It has been 60 years since a pitcher threw a no-hitter in his first major league start, but for a while yesterday, Brandon Workman threatened to end the streak. Four days after making his debut in a relief stint for the Red Sox, Workman brought a no-hitter into the seventh inning against the Oakland A’s. But Coco Crisp broke up the 24-year-old right-hander’s bid for history by beating out an infield single, and two batters later, Josh Donaldson scuttled his chance at a win by smashing the game-tying, two-run homer in Oakland’s eventual 11-inning, 3-2 victory. Nevertheless, Workman left a positive impression in the final game before the All-Star break. “That was a big-time eye-opener for what type of pitcher he is,” left fielder Jonny Gomes said. “When you got a guy like that commanding his fastball against a big league ballclub, it shows a lot. He did a heck of a job.” Indeed, Workman retired the first 10 batters before walking John Jaso with one out in the fourth inning and faced the minimum 18 batters through six. He exhibited precision control with his fastball, which was even more impressive considering he described his feel for his curveball as “terrible.” Crisp led off the seventh by sharply hitting a grounder up the middle. Second baseman Dustin Pedroia made a sensational diving stop and a strong throw to first, but Crisp used every ounce of his blazing speed to beat it out.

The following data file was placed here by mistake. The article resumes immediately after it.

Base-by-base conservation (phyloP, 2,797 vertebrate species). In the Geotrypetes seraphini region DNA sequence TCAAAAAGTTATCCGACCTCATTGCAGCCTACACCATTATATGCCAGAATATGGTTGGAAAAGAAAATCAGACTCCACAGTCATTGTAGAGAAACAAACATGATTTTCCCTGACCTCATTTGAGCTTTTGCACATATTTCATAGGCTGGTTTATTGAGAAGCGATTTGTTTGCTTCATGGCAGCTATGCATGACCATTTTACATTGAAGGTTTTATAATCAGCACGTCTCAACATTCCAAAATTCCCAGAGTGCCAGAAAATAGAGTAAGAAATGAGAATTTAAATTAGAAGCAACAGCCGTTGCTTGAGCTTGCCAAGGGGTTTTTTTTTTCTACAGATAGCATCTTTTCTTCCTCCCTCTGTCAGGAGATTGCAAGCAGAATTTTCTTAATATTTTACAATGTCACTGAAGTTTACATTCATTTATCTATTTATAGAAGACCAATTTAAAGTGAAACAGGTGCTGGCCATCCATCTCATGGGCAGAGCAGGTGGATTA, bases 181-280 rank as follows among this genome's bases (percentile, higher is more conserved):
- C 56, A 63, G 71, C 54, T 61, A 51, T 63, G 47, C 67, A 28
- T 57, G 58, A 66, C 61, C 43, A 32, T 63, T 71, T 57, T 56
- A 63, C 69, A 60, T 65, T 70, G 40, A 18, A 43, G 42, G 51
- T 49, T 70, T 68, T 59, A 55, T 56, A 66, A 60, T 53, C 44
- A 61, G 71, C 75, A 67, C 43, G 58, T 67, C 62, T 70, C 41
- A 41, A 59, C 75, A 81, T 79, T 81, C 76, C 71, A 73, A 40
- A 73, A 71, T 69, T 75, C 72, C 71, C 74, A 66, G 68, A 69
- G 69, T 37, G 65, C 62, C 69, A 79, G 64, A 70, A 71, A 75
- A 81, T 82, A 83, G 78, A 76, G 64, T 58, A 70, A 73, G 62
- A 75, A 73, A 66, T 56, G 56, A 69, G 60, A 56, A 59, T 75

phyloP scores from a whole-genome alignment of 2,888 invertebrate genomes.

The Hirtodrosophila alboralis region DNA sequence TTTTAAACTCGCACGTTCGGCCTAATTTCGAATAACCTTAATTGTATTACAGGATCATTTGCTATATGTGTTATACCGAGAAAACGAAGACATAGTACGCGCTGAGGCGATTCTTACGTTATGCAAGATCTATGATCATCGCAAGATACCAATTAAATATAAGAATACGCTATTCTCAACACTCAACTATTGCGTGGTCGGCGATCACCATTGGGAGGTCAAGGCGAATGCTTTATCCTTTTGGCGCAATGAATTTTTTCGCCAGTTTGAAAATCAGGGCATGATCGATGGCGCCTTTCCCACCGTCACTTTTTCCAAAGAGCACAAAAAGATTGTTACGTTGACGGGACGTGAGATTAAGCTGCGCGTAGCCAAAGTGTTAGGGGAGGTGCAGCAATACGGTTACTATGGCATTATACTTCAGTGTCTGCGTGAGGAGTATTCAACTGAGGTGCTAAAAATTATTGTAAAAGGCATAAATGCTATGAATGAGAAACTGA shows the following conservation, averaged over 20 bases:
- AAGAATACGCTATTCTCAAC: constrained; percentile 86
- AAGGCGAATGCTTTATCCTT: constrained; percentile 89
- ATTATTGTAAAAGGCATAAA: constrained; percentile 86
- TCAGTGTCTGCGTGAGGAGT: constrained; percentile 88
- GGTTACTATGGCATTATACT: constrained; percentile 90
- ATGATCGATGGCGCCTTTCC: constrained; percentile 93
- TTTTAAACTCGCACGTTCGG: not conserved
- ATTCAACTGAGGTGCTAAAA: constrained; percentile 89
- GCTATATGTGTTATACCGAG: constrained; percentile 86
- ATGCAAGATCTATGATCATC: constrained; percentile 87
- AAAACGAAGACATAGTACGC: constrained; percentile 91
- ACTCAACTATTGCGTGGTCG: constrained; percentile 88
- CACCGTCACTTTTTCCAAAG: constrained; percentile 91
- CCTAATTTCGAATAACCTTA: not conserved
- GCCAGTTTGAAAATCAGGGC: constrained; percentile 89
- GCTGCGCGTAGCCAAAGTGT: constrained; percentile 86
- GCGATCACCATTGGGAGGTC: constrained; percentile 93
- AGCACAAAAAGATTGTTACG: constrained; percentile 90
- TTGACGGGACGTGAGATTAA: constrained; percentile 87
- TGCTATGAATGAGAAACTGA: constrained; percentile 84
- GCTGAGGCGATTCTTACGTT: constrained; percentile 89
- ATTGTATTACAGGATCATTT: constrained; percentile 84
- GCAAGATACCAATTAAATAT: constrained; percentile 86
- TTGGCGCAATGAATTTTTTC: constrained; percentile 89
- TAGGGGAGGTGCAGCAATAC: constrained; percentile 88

Excellent Work, kid
Boston Herald | Jul 15